Somewhere off in the distance the dark, angular forms of the city’s skyline broke up the blackness of the night. Dim panels of backlit windows offered the only indication of structure instead of sky.
He didn’t notice.
If he could have seen through the building across the street he might have been able to catch a glimpse of the sun just beginning to kiss the sky with light. Soon it would rise over the lake, lighting the sides of those darkened buildings aflame. It would herald the start of a new day, signal a whole new round of the bustle of a busy, fluid metropolis.
He couldn’t see through the building. He couldn’t even see the building. His right eye was long swollen shut, his left blurred with blood and tears.
“C’mon, baby, just one dance.”
“I said no.”
He grabbed her arm. “It’s just a dance. It’s not like I’m asking you to fuck me, bitch.”
She screamed. Some massive, unexpected force suddenly lifted him off his feet.
“You look like hell, brother.”
“Come on, buddy. It’s time to go.”
The bouncer’s breath smelled of stale cigarettes and bad scotch. The flaming skull tattoo on the beefy arm wrapped around his throat said something bad was about to happen.
“I thought I told you to leave and never come back.”
“It’s a free fucking country,” the captive gasped.
“Then I guess I’m free to do this.” The bouncer used his charge’s face to open a heavy, metal door. They stepped out in to a trash strewn alley.
“I don’t like it when assholes like you hassle my customers,” the bartender said, slamming the smaller man against the wall. “It sends the wrong message. Tells the ladies they’re not welcome.” He swept his leg around, taking the already dazed man’s legs out from under him.
He hit the ground, hard. The bouncer planted a steel-toed boot in his rib cage. One gave way.
“Got anything to say for yourself, fucker?” The bouncer stepped back.
“Yeah.” The other man pushed himself up slowly, painfully. He slowly rose on wobbling knees. “I got something to say. Is that the best you can do?”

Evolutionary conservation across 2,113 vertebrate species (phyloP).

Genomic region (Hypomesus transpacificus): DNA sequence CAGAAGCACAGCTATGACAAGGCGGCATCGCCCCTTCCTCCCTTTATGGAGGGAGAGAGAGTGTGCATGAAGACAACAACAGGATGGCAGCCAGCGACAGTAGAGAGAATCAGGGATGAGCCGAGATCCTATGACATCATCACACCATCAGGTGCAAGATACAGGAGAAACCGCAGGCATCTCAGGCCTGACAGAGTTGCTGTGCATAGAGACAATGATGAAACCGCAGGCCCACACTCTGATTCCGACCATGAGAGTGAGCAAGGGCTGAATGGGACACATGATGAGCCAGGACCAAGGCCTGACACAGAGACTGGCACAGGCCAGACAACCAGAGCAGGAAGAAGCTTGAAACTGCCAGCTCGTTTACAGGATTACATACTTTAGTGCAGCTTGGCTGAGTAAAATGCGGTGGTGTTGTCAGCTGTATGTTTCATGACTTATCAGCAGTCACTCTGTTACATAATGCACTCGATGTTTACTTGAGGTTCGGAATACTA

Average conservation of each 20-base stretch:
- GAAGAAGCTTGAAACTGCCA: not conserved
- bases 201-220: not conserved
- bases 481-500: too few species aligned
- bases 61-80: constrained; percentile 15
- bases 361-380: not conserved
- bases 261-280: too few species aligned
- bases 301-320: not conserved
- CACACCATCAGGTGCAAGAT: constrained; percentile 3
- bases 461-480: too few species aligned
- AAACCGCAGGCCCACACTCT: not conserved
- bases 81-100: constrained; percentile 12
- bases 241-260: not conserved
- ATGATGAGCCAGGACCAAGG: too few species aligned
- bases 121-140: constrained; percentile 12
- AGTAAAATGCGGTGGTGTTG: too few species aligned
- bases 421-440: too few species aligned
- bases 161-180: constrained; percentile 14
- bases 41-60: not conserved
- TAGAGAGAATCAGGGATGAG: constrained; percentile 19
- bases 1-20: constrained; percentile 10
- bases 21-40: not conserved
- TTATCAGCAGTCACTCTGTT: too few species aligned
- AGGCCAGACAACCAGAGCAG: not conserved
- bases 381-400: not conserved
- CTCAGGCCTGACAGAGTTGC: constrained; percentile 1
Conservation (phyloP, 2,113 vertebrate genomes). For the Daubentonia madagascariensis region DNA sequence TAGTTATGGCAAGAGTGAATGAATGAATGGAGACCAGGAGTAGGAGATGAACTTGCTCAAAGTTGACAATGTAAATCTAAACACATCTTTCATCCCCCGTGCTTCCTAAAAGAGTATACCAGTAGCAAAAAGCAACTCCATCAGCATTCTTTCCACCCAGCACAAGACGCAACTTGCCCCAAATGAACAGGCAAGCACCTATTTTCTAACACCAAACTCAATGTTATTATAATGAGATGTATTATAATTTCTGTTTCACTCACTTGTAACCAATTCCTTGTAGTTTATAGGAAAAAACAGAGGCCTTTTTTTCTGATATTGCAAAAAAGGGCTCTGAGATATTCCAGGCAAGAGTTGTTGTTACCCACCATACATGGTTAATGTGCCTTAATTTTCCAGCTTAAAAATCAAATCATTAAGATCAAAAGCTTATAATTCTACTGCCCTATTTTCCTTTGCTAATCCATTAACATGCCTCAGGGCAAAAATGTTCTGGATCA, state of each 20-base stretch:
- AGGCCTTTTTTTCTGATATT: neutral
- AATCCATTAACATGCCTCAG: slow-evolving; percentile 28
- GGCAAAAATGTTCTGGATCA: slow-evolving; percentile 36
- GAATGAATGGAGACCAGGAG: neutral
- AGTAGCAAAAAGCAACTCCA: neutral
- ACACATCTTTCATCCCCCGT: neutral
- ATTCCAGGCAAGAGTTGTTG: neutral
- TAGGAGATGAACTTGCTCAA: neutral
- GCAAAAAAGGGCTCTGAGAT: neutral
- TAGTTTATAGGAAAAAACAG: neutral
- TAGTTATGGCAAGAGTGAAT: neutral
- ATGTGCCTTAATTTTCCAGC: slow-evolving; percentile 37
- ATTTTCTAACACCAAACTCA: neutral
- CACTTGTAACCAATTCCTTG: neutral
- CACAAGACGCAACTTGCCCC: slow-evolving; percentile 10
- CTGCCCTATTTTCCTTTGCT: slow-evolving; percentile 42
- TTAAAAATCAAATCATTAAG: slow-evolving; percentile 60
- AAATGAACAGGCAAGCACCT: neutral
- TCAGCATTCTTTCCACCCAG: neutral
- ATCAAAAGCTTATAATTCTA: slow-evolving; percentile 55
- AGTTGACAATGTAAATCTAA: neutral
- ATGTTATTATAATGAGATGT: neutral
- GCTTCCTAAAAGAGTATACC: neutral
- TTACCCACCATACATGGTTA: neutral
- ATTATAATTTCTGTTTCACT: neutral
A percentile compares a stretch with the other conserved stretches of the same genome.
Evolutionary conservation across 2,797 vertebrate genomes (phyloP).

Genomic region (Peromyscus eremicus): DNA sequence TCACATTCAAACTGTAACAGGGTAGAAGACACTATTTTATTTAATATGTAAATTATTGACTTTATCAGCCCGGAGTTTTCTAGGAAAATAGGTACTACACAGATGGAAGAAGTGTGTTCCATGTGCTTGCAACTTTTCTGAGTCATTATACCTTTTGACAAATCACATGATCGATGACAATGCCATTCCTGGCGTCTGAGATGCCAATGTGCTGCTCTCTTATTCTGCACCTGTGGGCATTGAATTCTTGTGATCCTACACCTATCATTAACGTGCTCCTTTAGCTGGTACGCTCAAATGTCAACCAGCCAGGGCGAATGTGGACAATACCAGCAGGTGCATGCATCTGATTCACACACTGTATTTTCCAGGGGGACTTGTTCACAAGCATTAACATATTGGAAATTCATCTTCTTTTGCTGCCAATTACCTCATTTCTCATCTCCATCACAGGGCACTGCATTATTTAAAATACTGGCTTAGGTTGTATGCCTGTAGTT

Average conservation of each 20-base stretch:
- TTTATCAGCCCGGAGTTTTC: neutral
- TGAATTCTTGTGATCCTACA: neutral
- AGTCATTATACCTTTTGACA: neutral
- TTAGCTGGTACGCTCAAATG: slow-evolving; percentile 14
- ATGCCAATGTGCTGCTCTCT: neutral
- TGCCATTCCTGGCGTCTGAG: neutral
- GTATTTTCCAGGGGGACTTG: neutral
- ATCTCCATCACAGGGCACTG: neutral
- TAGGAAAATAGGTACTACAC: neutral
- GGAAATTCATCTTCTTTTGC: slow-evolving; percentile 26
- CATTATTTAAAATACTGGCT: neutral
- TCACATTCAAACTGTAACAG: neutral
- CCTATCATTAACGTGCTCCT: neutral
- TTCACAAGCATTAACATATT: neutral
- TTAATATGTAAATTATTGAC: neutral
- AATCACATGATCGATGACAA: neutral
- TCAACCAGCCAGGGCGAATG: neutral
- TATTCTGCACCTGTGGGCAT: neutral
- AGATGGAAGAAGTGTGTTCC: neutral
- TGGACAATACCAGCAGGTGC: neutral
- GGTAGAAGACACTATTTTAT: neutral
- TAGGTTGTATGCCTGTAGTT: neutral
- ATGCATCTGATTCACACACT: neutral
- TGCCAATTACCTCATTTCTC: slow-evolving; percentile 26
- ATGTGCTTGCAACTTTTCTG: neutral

The bouncer smiled. “You just don’t learn, do you?”
“I said, ‘You look like hell, brother.’”
“I don’t have a brother.”
“What’s that? Speak up. You’re mumbling.”
“I said,” the bloody man lifted his head and looked up at his unwelcome companion, “That I don’t have a fucking brother.”
“It’s just an expression, you know. A term of endearment.” The words rolled off the stranger’s tongue with a deep Scottish brogue, making the entire situation even more bizarre.
The wounded man wiped his left eye clean and took stock of his situation. He was on a bench at a bus stop, somehow. His unexpected and unwelcome companion was standing off to the side, bathed in the light of a street lamp.
The only color his strange, Scottish brother seemed to possess was in the shock of red hair on top of his head. His clothes were all black, his face so pale he might as well have been a sheet of paper. He was slight of build, but taut. It looked like he knew how to handle himself in a fight.
“I don’t think we know each other well enough for terms of endearment, friend.”
“Ah, true enough.” The Scotsman stuck his hand out. “Name’s Sean. Nice to meet you.”
“So what happened to you, Kevin?”
“Got to leave a bar through the back door.”
“I’ve been there, brother,” Sean nodded sagely. “I’ve been there.”
“I was just trying to get some chick to dance with me.”
“Damn women. If they can get something out of you they’ll let you do anything you fucking want to ‘em and they’ll say, ‘Thank you,’ too.”
“But when they think they’ve bled you dry or if they can’t get anything, they’re gone.”
“Exactly,” Sean nodded. “You want to hear my theory?”
“They don’t have dicks.”
Kevin blinked once with his good eye. “I know I was hit on the head tonight,” he said, “But did you just say that your theory is that women don’t have dicks?”
“You’re an idiot, you know?”
“Hear me out. Women don’t have dicks. But they still want to do the fucking. So they do it by taking our shit and leaving with the bigger, better, handsomer, richer guy.”
“And all we get is fucked,” Kevin finished.
A bus turned the corner a block down and rumbled toward them.
“This your bus?” the Scotsman asked.
“Can you make it back to your flat okay?”
“I’ll be fine.”
“I’ll see you around, then.”
The bus came to a stop and opened its door. Kevin struggled off the bench and walked towards it with wobbly knees.
As he put his foot on the first step he turned back towards the Scotsman. He’d disappeared from the street lamp’s pool of yellow light.
It was like he’d never been there at all.